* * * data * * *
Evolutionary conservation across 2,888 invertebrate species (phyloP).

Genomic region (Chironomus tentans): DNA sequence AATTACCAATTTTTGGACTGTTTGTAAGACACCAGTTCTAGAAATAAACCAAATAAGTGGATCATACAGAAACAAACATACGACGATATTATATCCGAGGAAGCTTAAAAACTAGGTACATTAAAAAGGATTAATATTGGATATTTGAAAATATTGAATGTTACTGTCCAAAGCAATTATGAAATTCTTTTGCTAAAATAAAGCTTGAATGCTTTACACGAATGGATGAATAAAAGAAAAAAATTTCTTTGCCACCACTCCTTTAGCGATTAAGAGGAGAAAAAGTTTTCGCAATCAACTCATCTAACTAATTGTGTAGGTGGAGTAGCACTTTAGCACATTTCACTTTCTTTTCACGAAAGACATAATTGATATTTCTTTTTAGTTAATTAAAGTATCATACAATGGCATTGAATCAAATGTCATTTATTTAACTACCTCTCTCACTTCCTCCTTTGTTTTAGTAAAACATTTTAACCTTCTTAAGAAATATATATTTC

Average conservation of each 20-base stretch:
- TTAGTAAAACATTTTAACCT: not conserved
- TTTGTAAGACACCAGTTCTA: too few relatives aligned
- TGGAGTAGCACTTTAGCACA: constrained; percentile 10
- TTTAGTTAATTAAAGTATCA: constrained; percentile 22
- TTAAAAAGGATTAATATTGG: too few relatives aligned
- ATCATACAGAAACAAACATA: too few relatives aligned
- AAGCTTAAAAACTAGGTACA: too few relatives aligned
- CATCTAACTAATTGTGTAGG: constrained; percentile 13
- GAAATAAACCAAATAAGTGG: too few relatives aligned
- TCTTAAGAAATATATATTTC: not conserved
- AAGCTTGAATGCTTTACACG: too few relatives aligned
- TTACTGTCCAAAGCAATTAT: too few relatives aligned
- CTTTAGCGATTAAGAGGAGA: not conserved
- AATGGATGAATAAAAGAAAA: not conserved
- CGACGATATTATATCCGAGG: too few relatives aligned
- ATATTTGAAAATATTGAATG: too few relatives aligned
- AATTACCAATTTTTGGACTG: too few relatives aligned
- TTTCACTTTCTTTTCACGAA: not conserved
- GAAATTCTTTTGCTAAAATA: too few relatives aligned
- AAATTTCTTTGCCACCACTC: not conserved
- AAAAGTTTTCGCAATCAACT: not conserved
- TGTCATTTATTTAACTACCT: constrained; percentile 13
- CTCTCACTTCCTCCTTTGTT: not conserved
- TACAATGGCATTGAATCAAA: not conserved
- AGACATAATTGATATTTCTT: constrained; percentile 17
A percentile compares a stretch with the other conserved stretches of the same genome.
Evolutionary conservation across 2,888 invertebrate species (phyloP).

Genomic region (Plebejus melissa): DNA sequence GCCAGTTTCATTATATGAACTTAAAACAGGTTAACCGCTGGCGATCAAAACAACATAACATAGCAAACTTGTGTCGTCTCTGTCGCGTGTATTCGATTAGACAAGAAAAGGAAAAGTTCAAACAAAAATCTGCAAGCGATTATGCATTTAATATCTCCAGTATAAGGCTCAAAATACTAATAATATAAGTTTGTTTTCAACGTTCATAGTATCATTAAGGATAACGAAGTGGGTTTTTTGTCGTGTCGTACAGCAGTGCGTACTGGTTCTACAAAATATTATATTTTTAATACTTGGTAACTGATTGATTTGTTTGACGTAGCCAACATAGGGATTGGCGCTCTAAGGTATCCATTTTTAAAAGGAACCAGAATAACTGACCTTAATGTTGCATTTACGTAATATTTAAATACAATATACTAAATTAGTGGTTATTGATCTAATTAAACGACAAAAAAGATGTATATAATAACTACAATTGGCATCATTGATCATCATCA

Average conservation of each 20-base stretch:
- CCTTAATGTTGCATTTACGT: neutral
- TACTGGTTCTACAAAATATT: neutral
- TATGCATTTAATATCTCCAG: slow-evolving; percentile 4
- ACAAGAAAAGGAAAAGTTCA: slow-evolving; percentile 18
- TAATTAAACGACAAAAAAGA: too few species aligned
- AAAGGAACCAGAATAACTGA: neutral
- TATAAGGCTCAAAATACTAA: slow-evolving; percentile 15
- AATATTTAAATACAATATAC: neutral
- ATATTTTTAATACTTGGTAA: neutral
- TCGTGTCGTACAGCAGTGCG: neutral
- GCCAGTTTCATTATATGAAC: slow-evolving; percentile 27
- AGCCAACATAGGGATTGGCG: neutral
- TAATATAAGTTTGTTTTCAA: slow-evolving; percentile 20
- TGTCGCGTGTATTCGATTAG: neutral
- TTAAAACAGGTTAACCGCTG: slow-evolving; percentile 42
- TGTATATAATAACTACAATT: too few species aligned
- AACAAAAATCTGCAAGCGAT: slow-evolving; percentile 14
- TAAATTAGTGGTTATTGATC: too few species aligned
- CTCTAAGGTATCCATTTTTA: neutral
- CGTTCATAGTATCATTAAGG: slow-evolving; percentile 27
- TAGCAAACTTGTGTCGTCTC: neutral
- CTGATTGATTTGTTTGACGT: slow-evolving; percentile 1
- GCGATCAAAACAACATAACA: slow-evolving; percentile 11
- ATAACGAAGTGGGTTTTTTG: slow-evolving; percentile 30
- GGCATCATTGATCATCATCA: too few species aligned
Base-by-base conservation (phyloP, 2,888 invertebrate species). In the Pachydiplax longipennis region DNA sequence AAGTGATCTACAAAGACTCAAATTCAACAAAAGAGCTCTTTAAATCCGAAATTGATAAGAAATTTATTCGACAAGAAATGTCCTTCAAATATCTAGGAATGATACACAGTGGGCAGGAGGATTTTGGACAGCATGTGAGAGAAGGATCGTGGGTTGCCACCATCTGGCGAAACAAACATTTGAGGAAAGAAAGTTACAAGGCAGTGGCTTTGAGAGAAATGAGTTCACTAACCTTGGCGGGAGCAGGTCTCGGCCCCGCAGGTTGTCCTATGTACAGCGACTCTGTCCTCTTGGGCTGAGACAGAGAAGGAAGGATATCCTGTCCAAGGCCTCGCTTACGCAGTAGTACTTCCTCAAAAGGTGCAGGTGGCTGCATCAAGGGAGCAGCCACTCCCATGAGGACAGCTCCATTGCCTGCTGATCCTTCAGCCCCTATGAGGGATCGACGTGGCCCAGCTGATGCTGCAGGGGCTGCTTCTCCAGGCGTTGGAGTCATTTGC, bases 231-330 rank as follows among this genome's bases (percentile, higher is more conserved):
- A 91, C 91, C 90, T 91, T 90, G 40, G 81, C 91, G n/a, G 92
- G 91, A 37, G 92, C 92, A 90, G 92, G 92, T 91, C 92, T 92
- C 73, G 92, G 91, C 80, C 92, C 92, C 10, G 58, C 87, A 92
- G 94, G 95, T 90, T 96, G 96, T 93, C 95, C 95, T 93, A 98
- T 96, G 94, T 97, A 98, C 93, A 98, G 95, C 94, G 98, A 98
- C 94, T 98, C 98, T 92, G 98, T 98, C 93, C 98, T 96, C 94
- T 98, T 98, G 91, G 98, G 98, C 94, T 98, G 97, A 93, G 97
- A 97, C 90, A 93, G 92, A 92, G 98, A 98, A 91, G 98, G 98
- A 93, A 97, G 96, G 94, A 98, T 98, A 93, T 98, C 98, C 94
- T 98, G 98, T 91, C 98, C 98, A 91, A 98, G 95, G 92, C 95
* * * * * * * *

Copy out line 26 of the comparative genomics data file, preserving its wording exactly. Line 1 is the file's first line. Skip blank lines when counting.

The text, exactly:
- CTCTCACTTCCTCCTTTGTT: not conserved